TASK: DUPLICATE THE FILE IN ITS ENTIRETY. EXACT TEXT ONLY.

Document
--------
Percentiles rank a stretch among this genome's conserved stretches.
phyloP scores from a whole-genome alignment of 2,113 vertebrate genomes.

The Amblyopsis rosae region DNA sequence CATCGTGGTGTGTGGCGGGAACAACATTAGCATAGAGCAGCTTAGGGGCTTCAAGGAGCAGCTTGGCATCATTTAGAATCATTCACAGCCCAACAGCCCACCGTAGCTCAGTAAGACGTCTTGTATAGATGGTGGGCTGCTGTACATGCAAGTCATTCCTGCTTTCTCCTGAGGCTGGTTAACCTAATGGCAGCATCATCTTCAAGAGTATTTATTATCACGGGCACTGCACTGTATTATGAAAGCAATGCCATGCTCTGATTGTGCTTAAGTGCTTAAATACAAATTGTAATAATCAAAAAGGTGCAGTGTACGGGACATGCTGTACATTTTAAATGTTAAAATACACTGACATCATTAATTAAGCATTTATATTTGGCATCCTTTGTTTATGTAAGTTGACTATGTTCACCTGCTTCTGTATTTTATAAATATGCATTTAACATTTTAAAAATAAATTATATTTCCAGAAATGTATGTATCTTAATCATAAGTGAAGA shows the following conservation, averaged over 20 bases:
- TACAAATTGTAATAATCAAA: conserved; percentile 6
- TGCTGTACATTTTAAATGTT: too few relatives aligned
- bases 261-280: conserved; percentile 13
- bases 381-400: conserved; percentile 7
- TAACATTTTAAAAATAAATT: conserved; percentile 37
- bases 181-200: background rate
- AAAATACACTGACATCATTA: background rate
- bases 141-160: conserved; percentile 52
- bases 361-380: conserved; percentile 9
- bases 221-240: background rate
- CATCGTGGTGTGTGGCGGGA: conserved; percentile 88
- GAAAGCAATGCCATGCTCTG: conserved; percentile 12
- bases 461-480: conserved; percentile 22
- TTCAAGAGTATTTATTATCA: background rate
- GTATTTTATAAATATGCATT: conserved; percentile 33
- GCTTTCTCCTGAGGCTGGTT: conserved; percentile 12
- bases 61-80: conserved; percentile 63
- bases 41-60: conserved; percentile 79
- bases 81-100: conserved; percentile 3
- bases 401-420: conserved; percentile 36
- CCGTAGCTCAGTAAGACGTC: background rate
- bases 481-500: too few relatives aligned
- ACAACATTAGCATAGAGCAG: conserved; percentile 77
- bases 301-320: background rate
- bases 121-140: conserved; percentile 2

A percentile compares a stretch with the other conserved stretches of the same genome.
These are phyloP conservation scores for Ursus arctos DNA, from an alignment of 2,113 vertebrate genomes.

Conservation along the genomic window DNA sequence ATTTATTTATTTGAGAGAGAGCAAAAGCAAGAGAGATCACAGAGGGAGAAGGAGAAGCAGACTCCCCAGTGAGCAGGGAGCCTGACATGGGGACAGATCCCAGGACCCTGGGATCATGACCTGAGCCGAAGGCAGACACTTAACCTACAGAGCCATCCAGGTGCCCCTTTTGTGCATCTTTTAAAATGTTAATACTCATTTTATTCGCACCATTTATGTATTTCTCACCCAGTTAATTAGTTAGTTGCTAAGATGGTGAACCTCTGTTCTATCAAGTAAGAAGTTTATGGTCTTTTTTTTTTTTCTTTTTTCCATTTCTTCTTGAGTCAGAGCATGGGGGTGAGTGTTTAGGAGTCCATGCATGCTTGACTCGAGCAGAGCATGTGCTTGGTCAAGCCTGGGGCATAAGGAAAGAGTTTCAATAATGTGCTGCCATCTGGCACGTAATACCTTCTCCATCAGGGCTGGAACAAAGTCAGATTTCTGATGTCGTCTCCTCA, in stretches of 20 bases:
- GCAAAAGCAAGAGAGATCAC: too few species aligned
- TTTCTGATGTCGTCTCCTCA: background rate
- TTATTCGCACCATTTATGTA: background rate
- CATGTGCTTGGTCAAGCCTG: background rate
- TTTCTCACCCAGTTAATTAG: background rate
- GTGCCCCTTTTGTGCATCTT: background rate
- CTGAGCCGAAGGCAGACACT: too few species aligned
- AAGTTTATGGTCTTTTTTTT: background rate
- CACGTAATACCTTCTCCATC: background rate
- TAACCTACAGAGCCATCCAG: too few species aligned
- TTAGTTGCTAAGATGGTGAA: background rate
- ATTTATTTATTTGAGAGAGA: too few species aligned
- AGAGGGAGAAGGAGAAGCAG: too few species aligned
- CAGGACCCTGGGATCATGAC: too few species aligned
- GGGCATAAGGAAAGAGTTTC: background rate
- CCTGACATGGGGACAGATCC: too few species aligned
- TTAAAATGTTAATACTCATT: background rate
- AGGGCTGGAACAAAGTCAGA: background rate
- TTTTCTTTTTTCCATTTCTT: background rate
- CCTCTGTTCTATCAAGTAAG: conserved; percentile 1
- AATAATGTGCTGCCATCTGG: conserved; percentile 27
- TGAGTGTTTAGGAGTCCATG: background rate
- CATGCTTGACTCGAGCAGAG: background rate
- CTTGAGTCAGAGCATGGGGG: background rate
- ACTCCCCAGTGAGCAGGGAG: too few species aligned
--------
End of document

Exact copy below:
Percentiles rank a stretch among this genome's conserved stretches.
phyloP scores from a whole-genome alignment of 2,113 vertebrate genomes.

The Amblyopsis rosae region DNA sequence CATCGTGGTGTGTGGCGGGAACAACATTAGCATAGAGCAGCTTAGGGGCTTCAAGGAGCAGCTTGGCATCATTTAGAATCATTCACAGCCCAACAGCCCACCGTAGCTCAGTAAGACGTCTTGTATAGATGGTGGGCTGCTGTACATGCAAGTCATTCCTGCTTTCTCCTGAGGCTGGTTAACCTAATGGCAGCATCATCTTCAAGAGTATTTATTATCACGGGCACTGCACTGTATTATGAAAGCAATGCCATGCTCTGATTGTGCTTAAGTGCTTAAATACAAATTGTAATAATCAAAAAGGTGCAGTGTACGGGACATGCTGTACATTTTAAATGTTAAAATACACTGACATCATTAATTAAGCATTTATATTTGGCATCCTTTGTTTATGTAAGTTGACTATGTTCACCTGCTTCTGTATTTTATAAATATGCATTTAACATTTTAAAAATAAATTATATTTCCAGAAATGTATGTATCTTAATCATAAGTGAAGA shows the following conservation, averaged over 20 bases:
- TACAAATTGTAATAATCAAA: conserved; percentile 6
- TGCTGTACATTTTAAATGTT: too few relatives aligned
- bases 261-280: conserved; percentile 13
- bases 381-400: conserved; percentile 7
- TAACATTTTAAAAATAAATT: conserved; percentile 37
- bases 181-200: background rate
- AAAATACACTGACATCATTA: background rate
- bases 141-160: conserved; percentile 52
- bases 361-380: conserved; percentile 9
- bases 221-240: background rate
- CATCGTGGTGTGTGGCGGGA: conserved; percentile 88
- GAAAGCAATGCCATGCTCTG: conserved; percentile 12
- bases 461-480: conserved; percentile 22
- TTCAAGAGTATTTATTATCA: background rate
- GTATTTTATAAATATGCATT: conserved; percentile 33
- GCTTTCTCCTGAGGCTGGTT: conserved; percentile 12
- bases 61-80: conserved; percentile 63
- bases 41-60: conserved; percentile 79
- bases 81-100: conserved; percentile 3
- bases 401-420: conserved; percentile 36
- CCGTAGCTCAGTAAGACGTC: background rate
- bases 481-500: too few relatives aligned
- ACAACATTAGCATAGAGCAG: conserved; percentile 77
- bases 301-320: background rate
- bases 121-140: conserved; percentile 2

A percentile compares a stretch with the other conserved stretches of the same genome.
These are phyloP conservation scores for Ursus arctos DNA, from an alignment of 2,113 vertebrate genomes.

Conservation along the genomic window DNA sequence ATTTATTTATTTGAGAGAGAGCAAAAGCAAGAGAGATCACAGAGGGAGAAGGAGAAGCAGACTCCCCAGTGAGCAGGGAGCCTGACATGGGGACAGATCCCAGGACCCTGGGATCATGACCTGAGCCGAAGGCAGACACTTAACCTACAGAGCCATCCAGGTGCCCCTTTTGTGCATCTTTTAAAATGTTAATACTCATTTTATTCGCACCATTTATGTATTTCTCACCCAGTTAATTAGTTAGTTGCTAAGATGGTGAACCTCTGTTCTATCAAGTAAGAAGTTTATGGTCTTTTTTTTTTTTCTTTTTTCCATTTCTTCTTGAGTCAGAGCATGGGGGTGAGTGTTTAGGAGTCCATGCATGCTTGACTCGAGCAGAGCATGTGCTTGGTCAAGCCTGGGGCATAAGGAAAGAGTTTCAATAATGTGCTGCCATCTGGCACGTAATACCTTCTCCATCAGGGCTGGAACAAAGTCAGATTTCTGATGTCGTCTCCTCA, in stretches of 20 bases:
- GCAAAAGCAAGAGAGATCAC: too few species aligned
- TTTCTGATGTCGTCTCCTCA: background rate
- TTATTCGCACCATTTATGTA: background rate
- CATGTGCTTGGTCAAGCCTG: background rate
- TTTCTCACCCAGTTAATTAG: background rate
- GTGCCCCTTTTGTGCATCTT: background rate
- CTGAGCCGAAGGCAGACACT: too few species aligned
- AAGTTTATGGTCTTTTTTTT: background rate
- CACGTAATACCTTCTCCATC: background rate
- TAACCTACAGAGCCATCCAG: too few species aligned
- TTAGTTGCTAAGATGGTGAA: background rate
- ATTTATTTATTTGAGAGAGA: too few species aligned
- AGAGGGAGAAGGAGAAGCAG: too few species aligned
- CAGGACCCTGGGATCATGAC: too few species aligned
- GGGCATAAGGAAAGAGTTTC: background rate
- CCTGACATGGGGACAGATCC: too few species aligned
- TTAAAATGTTAATACTCATT: background rate
- AGGGCTGGAACAAAGTCAGA: background rate
- TTTTCTTTTTTCCATTTCTT: background rate
- CCTCTGTTCTATCAAGTAAG: conserved; percentile 1
- AATAATGTGCTGCCATCTGG: conserved; percentile 27
- TGAGTGTTTAGGAGTCCATG: background rate
- CATGCTTGACTCGAGCAGAG: background rate
- CTTGAGTCAGAGCATGGGGG: background rate
- ACTCCCCAGTGAGCAGGGAG: too few species aligned